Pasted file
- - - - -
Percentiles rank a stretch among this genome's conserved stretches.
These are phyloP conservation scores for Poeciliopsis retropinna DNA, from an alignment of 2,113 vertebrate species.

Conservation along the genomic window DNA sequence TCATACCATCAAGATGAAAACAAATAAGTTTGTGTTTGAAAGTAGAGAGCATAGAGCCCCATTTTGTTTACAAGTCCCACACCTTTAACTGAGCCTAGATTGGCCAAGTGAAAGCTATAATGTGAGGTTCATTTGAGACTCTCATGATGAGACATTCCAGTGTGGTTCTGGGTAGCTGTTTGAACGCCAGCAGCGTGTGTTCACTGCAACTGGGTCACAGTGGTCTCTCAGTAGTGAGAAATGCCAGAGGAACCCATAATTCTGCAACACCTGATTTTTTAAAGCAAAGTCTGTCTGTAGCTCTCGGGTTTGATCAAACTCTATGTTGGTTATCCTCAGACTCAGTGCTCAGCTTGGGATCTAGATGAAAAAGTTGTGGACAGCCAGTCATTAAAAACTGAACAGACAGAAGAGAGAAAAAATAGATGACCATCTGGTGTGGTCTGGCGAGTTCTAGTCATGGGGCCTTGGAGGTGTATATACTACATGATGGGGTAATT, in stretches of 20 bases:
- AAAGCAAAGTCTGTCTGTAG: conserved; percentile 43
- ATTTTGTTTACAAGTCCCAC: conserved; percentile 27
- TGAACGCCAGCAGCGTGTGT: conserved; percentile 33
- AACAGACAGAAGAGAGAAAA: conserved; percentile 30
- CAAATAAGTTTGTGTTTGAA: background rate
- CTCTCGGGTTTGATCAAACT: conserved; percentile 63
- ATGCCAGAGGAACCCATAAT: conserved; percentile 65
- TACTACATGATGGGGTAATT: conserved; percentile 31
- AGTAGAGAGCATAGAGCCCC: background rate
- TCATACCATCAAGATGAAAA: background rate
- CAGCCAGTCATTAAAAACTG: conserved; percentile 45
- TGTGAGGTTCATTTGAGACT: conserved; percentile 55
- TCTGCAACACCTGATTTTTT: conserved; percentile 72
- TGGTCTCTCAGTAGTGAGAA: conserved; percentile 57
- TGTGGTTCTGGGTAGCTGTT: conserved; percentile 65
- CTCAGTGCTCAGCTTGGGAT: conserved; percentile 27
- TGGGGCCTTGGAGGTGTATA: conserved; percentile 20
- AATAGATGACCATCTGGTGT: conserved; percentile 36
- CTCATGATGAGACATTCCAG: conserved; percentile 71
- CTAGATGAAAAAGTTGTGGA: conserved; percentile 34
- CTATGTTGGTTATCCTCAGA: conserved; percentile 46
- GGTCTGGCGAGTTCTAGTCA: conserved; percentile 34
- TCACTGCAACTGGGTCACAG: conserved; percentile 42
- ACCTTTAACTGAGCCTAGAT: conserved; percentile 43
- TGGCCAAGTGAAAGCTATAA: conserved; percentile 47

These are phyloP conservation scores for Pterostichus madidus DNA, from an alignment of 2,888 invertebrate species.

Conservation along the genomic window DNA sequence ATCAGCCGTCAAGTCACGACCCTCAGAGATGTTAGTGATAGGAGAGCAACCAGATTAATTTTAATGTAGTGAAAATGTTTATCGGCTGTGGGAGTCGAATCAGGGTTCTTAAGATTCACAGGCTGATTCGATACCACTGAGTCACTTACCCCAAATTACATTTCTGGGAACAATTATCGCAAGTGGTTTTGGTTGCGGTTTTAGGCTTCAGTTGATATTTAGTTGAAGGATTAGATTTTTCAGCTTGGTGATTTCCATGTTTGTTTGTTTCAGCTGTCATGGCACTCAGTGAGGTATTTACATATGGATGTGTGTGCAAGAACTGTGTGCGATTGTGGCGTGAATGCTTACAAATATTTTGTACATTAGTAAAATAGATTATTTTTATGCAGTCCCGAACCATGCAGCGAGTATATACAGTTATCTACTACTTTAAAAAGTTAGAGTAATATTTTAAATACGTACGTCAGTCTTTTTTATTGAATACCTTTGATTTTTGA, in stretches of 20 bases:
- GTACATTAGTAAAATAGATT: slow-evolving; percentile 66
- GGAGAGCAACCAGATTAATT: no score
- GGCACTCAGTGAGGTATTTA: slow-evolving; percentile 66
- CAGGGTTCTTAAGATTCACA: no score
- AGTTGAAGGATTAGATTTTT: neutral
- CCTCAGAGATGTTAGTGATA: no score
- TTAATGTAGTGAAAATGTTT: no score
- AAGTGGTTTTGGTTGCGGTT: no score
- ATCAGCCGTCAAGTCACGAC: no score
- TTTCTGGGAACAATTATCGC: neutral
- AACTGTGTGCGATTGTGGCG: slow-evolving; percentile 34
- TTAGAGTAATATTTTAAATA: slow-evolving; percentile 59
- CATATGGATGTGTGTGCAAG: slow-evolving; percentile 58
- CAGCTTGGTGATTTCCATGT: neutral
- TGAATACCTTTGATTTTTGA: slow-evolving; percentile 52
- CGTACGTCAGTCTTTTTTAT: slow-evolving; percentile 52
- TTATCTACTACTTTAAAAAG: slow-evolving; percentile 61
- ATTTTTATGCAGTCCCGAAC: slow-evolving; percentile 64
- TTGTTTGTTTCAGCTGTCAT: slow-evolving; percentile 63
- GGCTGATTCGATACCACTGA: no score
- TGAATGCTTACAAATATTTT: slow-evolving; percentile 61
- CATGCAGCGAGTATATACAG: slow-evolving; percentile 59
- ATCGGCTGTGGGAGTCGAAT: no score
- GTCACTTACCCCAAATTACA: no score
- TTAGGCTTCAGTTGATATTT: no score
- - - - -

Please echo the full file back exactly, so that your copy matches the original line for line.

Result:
Percentiles rank a stretch among this genome's conserved stretches.
These are phyloP conservation scores for Poeciliopsis retropinna DNA, from an alignment of 2,113 vertebrate species.

Conservation along the genomic window DNA sequence TCATACCATCAAGATGAAAACAAATAAGTTTGTGTTTGAAAGTAGAGAGCATAGAGCCCCATTTTGTTTACAAGTCCCACACCTTTAACTGAGCCTAGATTGGCCAAGTGAAAGCTATAATGTGAGGTTCATTTGAGACTCTCATGATGAGACATTCCAGTGTGGTTCTGGGTAGCTGTTTGAACGCCAGCAGCGTGTGTTCACTGCAACTGGGTCACAGTGGTCTCTCAGTAGTGAGAAATGCCAGAGGAACCCATAATTCTGCAACACCTGATTTTTTAAAGCAAAGTCTGTCTGTAGCTCTCGGGTTTGATCAAACTCTATGTTGGTTATCCTCAGACTCAGTGCTCAGCTTGGGATCTAGATGAAAAAGTTGTGGACAGCCAGTCATTAAAAACTGAACAGACAGAAGAGAGAAAAAATAGATGACCATCTGGTGTGGTCTGGCGAGTTCTAGTCATGGGGCCTTGGAGGTGTATATACTACATGATGGGGTAATT, in stretches of 20 bases:
- AAAGCAAAGTCTGTCTGTAG: conserved; percentile 43
- ATTTTGTTTACAAGTCCCAC: conserved; percentile 27
- TGAACGCCAGCAGCGTGTGT: conserved; percentile 33
- AACAGACAGAAGAGAGAAAA: conserved; percentile 30
- CAAATAAGTTTGTGTTTGAA: background rate
- CTCTCGGGTTTGATCAAACT: conserved; percentile 63
- ATGCCAGAGGAACCCATAAT: conserved; percentile 65
- TACTACATGATGGGGTAATT: conserved; percentile 31
- AGTAGAGAGCATAGAGCCCC: background rate
- TCATACCATCAAGATGAAAA: background rate
- CAGCCAGTCATTAAAAACTG: conserved; percentile 45
- TGTGAGGTTCATTTGAGACT: conserved; percentile 55
- TCTGCAACACCTGATTTTTT: conserved; percentile 72
- TGGTCTCTCAGTAGTGAGAA: conserved; percentile 57
- TGTGGTTCTGGGTAGCTGTT: conserved; percentile 65
- CTCAGTGCTCAGCTTGGGAT: conserved; percentile 27
- TGGGGCCTTGGAGGTGTATA: conserved; percentile 20
- AATAGATGACCATCTGGTGT: conserved; percentile 36
- CTCATGATGAGACATTCCAG: conserved; percentile 71
- CTAGATGAAAAAGTTGTGGA: conserved; percentile 34
- CTATGTTGGTTATCCTCAGA: conserved; percentile 46
- GGTCTGGCGAGTTCTAGTCA: conserved; percentile 34
- TCACTGCAACTGGGTCACAG: conserved; percentile 42
- ACCTTTAACTGAGCCTAGAT: conserved; percentile 43
- TGGCCAAGTGAAAGCTATAA: conserved; percentile 47

These are phyloP conservation scores for Pterostichus madidus DNA, from an alignment of 2,888 invertebrate species.

Conservation along the genomic window DNA sequence ATCAGCCGTCAAGTCACGACCCTCAGAGATGTTAGTGATAGGAGAGCAACCAGATTAATTTTAATGTAGTGAAAATGTTTATCGGCTGTGGGAGTCGAATCAGGGTTCTTAAGATTCACAGGCTGATTCGATACCACTGAGTCACTTACCCCAAATTACATTTCTGGGAACAATTATCGCAAGTGGTTTTGGTTGCGGTTTTAGGCTTCAGTTGATATTTAGTTGAAGGATTAGATTTTTCAGCTTGGTGATTTCCATGTTTGTTTGTTTCAGCTGTCATGGCACTCAGTGAGGTATTTACATATGGATGTGTGTGCAAGAACTGTGTGCGATTGTGGCGTGAATGCTTACAAATATTTTGTACATTAGTAAAATAGATTATTTTTATGCAGTCCCGAACCATGCAGCGAGTATATACAGTTATCTACTACTTTAAAAAGTTAGAGTAATATTTTAAATACGTACGTCAGTCTTTTTTATTGAATACCTTTGATTTTTGA, in stretches of 20 bases:
- GTACATTAGTAAAATAGATT: slow-evolving; percentile 66
- GGAGAGCAACCAGATTAATT: no score
- GGCACTCAGTGAGGTATTTA: slow-evolving; percentile 66
- CAGGGTTCTTAAGATTCACA: no score
- AGTTGAAGGATTAGATTTTT: neutral
- CCTCAGAGATGTTAGTGATA: no score
- TTAATGTAGTGAAAATGTTT: no score
- AAGTGGTTTTGGTTGCGGTT: no score
- ATCAGCCGTCAAGTCACGAC: no score
- TTTCTGGGAACAATTATCGC: neutral
- AACTGTGTGCGATTGTGGCG: slow-evolving; percentile 34
- TTAGAGTAATATTTTAAATA: slow-evolving; percentile 59
- CATATGGATGTGTGTGCAAG: slow-evolving; percentile 58
- CAGCTTGGTGATTTCCATGT: neutral
- TGAATACCTTTGATTTTTGA: slow-evolving; percentile 52
- CGTACGTCAGTCTTTTTTAT: slow-evolving; percentile 52
- TTATCTACTACTTTAAAAAG: slow-evolving; percentile 61
- ATTTTTATGCAGTCCCGAAC: slow-evolving; percentile 64
- TTGTTTGTTTCAGCTGTCAT: slow-evolving; percentile 63
- GGCTGATTCGATACCACTGA: no score
- TGAATGCTTACAAATATTTT: slow-evolving; percentile 61
- CATGCAGCGAGTATATACAG: slow-evolving; percentile 59
- ATCGGCTGTGGGAGTCGAAT: no score
- GTCACTTACCCCAAATTACA: no score
- TTAGGCTTCAGTTGATATTT: no score